Cyber criminals are beginning to target Enterprise Resource Planning (ERP) applications, with the aim of disrupting and stealing data from large companies, according to reports from both security experts and the US government. According to a recent report from security companies Digital Shadows and Onapsis, hacktivists and state-sponsored groups in particular and looking to exploit flaws in platforms provided by Oracle and SAP.
New research from DataSolutions, an Irish IT solutions provider, has revealed that a majority (60%) of senior IT decision makers consider human error to be the greatest threat facing Irish businesses and organisations at the moment. This is consistent with results of similar surveys in other countries such as the US or UK, as cyber criminals evolve to target end-users and take advantage of improperly-trained staff instead of trying to bypass or hack complex technical security measures. The survey also revealed that 93% of respondents claim that they have a formal cyber security and defense strategy in place to help navigate today’s online threat environment, particularly in a post-GDPR world.
Cyber criminals are becoming increasingly smart and how they target organisations, targeting un-training staff instead of complex technological security measures
It has come to light that a recent breach disclosed by Ticketmaster UK may be much larger than initially reported, with not just the company’s UK site, but also their sites for Ireland, New Zealand, Australia, Turkey and even the US found to contain digital card-skimming code. Similar to the recent breach at Harvey Norman, this incident was caused by cyber criminals compromising a third-party service provider, not the site itself directly, leading security experts to believe many more websites may be at risk or have been compromised. This is part of a concerning new trend whereby cyber criminals are targeting third-party providers, who may deal with hundreds of websites, rather than attacking a website individually, exponentially increasing the damage inflicted.
Ticketmaster originally believed that only its UK website had been compromised, in a statement released last week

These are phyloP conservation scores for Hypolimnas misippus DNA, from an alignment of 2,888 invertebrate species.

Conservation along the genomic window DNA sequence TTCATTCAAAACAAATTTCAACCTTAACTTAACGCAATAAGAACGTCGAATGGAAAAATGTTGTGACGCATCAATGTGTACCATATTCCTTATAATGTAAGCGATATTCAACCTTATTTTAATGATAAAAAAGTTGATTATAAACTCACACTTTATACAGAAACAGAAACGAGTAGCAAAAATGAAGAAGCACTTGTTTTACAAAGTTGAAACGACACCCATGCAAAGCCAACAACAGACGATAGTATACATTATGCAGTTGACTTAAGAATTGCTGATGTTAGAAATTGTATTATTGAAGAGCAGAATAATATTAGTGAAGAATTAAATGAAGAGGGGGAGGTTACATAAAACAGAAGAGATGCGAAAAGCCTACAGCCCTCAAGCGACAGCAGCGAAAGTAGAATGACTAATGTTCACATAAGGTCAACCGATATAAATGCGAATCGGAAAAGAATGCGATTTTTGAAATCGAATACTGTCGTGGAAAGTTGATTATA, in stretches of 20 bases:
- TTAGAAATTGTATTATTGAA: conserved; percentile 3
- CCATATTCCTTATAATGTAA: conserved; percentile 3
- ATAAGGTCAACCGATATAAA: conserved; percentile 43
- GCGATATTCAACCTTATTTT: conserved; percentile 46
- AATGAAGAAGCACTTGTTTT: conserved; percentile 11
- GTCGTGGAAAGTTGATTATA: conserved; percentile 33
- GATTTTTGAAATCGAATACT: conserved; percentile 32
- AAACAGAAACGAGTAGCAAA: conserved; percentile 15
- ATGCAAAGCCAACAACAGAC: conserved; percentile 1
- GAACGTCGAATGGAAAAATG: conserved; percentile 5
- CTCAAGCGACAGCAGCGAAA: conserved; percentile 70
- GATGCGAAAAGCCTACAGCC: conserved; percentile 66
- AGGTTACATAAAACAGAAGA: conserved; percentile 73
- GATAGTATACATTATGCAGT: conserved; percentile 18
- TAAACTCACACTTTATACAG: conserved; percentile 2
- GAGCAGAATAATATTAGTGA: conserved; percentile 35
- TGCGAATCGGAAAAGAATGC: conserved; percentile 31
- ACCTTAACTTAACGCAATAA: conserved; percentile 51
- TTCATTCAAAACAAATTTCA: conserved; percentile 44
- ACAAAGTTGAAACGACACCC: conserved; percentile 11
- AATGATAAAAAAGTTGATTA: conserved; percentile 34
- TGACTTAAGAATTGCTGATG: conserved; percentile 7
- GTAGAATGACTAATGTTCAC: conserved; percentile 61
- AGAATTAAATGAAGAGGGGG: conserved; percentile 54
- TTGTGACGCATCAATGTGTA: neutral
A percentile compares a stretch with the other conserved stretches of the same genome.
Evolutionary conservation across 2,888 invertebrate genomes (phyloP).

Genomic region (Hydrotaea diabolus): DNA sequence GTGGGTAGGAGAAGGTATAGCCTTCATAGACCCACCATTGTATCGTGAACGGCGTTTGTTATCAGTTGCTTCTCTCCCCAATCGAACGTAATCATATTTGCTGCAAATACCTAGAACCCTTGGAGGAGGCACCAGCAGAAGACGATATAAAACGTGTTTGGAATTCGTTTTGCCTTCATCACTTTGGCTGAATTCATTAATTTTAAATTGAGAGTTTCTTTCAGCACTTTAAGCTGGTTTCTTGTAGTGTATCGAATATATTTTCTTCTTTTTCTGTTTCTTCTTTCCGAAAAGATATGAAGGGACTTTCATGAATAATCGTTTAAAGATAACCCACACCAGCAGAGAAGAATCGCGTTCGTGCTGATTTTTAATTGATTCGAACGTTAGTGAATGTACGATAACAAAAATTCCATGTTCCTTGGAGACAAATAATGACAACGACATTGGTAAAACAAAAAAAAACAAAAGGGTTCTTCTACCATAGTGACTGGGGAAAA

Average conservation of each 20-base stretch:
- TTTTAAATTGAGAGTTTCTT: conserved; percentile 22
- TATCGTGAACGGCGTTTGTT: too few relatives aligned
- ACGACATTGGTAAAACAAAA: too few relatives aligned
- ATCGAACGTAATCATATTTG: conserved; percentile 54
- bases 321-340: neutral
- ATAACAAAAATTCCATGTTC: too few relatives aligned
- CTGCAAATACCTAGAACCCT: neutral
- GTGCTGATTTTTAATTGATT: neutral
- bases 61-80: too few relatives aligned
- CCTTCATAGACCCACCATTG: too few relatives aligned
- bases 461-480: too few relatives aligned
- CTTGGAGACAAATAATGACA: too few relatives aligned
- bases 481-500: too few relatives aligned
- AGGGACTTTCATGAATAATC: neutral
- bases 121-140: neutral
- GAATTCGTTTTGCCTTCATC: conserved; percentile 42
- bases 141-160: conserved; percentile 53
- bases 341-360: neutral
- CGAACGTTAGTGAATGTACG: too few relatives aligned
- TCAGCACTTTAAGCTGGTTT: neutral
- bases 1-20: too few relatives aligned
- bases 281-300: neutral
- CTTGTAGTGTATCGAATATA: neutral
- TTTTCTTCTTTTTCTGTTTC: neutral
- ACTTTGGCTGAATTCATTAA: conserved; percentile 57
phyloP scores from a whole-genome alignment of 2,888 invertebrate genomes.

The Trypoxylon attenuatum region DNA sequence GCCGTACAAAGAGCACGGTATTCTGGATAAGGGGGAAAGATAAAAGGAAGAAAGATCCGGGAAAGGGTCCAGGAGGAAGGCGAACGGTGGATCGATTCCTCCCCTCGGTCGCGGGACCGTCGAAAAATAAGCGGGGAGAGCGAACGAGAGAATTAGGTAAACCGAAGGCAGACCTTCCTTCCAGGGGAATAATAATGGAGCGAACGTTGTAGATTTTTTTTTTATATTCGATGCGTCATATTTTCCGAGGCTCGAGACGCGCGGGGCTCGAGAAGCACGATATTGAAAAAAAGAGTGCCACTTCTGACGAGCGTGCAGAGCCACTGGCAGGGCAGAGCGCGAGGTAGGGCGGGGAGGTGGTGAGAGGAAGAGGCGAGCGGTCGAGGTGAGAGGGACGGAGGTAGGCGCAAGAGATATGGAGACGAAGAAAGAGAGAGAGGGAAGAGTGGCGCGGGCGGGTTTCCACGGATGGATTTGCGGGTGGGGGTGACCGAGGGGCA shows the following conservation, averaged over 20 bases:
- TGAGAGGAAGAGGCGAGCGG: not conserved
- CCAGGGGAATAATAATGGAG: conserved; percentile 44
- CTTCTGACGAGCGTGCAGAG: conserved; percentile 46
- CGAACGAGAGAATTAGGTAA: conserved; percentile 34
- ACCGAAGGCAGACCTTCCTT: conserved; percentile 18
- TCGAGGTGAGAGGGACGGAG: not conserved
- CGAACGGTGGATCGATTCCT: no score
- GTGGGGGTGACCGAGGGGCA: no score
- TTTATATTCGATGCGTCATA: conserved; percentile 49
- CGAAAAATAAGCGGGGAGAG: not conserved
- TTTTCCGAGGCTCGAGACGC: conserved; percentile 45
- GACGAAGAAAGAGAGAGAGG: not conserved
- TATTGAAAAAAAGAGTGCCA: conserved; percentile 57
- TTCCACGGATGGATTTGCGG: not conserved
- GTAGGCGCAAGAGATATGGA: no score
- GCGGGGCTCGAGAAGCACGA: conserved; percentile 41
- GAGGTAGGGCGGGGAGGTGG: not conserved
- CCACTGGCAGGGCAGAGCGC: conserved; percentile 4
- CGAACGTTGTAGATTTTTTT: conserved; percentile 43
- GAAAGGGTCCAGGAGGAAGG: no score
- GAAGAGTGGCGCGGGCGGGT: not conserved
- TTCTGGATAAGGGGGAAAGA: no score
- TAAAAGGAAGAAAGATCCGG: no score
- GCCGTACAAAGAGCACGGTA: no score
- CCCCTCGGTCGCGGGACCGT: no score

It’s 2018, and cyber crime is on the rise. It seems every other week there is another data breach or cyber attack somewhere in the world, and many people are rightfully apprehensive that they may be hacked too, or even that their details may have been exposed online through a breach of a service that they use. What if your email and password were compromised in the Adobe breach in 2013, the Yahoo breach in 2016, or the LinkedIn breach in 2012? What if your email had been obtained online and sold to cyber criminals as part of a spam list, such as Exploit.In, or the Anti Public Combo List, both discovered in 2016? If so, you may be at risk of hackers gaining access to your accounts, or even committing identity fraud against you. Luckily, security researcher and Microsoft regional director Troy Hunt has developed a database so that you can check to see if you’ve been compromised – so you can secure your online presence again.
haveibeenpwned.com is a breach database run by security researcher and Microsoft regional director Troy Hunt
Adobe has been forced to release an out-of-schedule emergency security patch to its users, after a zero-day vulnerability was discovered to affect Adobe Flash Player. Users are being urged by Adobe to update to version 126.96.36.199 of Flash Player, which contains mitigations for the zero-day as well as addressing three other flaws. This latest flaw was discovered already being used in the wild to attack Windows users, and doesn’t exploit browsers like typical Flash exploits – instead, it works through Microsoft Office documents which it utilises to download and execute malicious code.